Ledgers include the following:
- Accounts receivable are recorded in the sales ledger. Customers' financial transactions with the company are recorded in this ledger.
- The purchase ledger keeps track of the money spent by the company on purchases.
- Assets, liabilities, income, costs, and capital are the five main account types represented in the general ledger.
Every debit in a ledger must be matched by a credit, ensuring that the debits and credits in the grand totals are equivalent.
Types of Ledgers
The general, debtors and creditors ledgers are the three categories of ledgers. The general ledger is where information from journals is gathered. All journals are tallied and posted to General Ledger once a month. The General Ledger's job is to organize and summarise all individual transactions that appear in the journals. The Debtors Ledger is where information from the sales journal is collected. The Debtors Ledger's goal is to keep track of which customers owe money to the company and how much they owe. The Creditors Ledger is where information from the Purchases Journal is collected. The Creditors Ledger's goal is to keep track of which suppliers the company owes money to and how much they owe (Ledger, n.d.).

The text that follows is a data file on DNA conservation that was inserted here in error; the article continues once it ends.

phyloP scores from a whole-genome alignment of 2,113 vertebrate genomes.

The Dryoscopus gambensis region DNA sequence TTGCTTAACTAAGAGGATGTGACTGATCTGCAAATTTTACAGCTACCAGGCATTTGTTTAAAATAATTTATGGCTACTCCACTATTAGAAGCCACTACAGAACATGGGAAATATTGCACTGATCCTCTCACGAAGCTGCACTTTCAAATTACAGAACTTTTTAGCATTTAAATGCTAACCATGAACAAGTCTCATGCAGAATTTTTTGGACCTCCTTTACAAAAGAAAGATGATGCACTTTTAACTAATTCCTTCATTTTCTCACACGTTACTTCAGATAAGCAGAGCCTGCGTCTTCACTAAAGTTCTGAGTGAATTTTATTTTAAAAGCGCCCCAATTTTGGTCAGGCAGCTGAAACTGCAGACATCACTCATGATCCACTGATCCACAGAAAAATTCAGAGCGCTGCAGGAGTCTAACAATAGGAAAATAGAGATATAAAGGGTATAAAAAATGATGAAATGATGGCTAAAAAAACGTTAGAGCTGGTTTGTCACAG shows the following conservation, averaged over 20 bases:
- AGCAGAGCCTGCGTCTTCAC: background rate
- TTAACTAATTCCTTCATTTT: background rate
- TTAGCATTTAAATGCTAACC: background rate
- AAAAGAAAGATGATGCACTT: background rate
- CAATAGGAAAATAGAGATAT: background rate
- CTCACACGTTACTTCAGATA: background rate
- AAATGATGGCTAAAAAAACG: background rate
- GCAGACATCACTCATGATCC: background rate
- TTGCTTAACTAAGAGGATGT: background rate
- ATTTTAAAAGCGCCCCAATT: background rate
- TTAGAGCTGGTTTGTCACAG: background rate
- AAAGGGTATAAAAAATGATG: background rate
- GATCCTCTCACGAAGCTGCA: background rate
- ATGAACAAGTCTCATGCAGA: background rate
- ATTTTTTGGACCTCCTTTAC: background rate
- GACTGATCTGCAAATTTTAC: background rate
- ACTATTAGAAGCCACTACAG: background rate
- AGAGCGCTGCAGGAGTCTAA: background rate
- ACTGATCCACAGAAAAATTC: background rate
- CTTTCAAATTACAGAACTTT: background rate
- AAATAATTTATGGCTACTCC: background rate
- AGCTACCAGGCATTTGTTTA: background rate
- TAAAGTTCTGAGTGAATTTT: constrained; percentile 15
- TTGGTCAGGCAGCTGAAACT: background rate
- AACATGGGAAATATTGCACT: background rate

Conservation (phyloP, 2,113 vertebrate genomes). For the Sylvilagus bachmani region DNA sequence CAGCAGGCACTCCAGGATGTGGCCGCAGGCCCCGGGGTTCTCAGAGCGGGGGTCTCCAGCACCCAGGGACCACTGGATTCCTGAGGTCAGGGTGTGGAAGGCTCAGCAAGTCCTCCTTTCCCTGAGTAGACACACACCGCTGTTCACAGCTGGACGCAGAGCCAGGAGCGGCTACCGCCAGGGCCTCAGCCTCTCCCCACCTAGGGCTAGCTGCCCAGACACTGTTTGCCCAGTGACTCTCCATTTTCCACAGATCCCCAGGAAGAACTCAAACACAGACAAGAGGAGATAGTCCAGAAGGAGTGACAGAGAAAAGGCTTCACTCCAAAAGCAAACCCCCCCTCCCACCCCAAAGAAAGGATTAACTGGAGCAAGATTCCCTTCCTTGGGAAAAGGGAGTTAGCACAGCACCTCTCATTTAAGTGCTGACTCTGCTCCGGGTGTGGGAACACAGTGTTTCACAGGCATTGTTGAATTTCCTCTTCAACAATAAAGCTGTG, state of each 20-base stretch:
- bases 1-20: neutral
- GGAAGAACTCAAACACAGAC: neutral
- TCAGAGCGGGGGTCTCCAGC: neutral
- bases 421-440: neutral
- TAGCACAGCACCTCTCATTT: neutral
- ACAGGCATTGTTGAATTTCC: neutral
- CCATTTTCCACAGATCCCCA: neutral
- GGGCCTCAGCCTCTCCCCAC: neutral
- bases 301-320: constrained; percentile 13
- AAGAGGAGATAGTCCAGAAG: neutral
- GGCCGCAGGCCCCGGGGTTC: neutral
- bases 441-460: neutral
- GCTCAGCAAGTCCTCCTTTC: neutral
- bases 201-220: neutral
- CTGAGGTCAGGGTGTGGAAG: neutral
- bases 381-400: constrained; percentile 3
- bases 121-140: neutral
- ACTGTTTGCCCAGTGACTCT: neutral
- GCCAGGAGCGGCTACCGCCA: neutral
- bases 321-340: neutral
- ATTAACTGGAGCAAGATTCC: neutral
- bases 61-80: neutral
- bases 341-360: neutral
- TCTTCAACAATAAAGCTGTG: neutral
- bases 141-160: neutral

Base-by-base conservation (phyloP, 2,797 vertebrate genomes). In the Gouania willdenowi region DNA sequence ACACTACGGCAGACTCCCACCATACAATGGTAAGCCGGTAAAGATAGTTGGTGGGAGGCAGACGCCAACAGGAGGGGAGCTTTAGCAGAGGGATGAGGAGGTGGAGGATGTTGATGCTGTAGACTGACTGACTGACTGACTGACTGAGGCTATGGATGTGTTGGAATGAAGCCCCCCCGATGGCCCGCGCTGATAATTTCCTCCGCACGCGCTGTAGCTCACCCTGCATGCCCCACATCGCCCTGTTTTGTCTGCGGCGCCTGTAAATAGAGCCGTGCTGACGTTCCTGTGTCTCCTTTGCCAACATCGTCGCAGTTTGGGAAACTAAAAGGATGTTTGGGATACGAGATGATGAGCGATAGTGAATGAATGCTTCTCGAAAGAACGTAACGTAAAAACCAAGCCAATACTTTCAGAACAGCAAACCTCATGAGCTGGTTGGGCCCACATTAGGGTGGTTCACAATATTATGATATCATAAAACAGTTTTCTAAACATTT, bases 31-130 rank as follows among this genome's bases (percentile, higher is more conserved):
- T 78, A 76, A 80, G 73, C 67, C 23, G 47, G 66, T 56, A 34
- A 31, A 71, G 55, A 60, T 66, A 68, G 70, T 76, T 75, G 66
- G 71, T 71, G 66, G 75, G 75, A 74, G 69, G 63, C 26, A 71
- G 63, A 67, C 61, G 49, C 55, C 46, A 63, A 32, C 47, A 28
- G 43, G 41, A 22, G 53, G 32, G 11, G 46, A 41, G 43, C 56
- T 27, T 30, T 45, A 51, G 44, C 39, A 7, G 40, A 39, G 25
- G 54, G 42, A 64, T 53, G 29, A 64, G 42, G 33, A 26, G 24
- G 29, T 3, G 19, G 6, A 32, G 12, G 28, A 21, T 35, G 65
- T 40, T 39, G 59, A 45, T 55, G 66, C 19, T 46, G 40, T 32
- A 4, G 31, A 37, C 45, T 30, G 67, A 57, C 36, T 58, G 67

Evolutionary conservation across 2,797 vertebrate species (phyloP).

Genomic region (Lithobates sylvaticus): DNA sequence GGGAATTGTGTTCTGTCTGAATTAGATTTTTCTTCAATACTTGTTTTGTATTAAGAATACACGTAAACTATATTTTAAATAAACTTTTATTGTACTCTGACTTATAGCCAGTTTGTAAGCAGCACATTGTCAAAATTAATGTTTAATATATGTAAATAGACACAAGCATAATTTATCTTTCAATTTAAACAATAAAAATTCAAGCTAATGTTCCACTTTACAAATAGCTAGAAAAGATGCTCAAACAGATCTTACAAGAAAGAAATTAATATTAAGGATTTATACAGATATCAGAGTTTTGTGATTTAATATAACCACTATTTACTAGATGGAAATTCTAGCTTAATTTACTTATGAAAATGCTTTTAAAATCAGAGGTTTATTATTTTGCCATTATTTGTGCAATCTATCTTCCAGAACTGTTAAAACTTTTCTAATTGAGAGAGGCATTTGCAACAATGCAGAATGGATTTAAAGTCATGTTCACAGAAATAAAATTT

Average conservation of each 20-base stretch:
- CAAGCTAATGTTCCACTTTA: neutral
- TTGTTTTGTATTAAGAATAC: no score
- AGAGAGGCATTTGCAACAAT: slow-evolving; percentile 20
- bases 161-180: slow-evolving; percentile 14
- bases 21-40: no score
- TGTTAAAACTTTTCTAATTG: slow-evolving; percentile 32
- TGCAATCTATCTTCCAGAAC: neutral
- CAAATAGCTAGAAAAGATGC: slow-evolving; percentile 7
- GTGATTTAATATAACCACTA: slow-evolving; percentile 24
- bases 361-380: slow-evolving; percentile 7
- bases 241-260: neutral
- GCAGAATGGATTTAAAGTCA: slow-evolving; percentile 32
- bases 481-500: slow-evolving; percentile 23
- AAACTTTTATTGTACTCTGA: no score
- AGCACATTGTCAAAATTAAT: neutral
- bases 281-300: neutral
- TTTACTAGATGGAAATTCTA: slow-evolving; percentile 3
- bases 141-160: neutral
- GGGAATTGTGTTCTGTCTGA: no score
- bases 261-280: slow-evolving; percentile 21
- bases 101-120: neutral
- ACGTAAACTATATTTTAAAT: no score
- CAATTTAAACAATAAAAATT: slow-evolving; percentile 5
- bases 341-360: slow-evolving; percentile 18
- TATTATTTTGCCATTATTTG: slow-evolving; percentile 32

Main Differences Between Journal and Ledger In Points
The main differences between a journal and a ledger are as follows:
- The journal is the prime (first) entry book, whereas the ledger is the last entry book.
- In other words, ledger records are analytical, whereas journal records are chronological.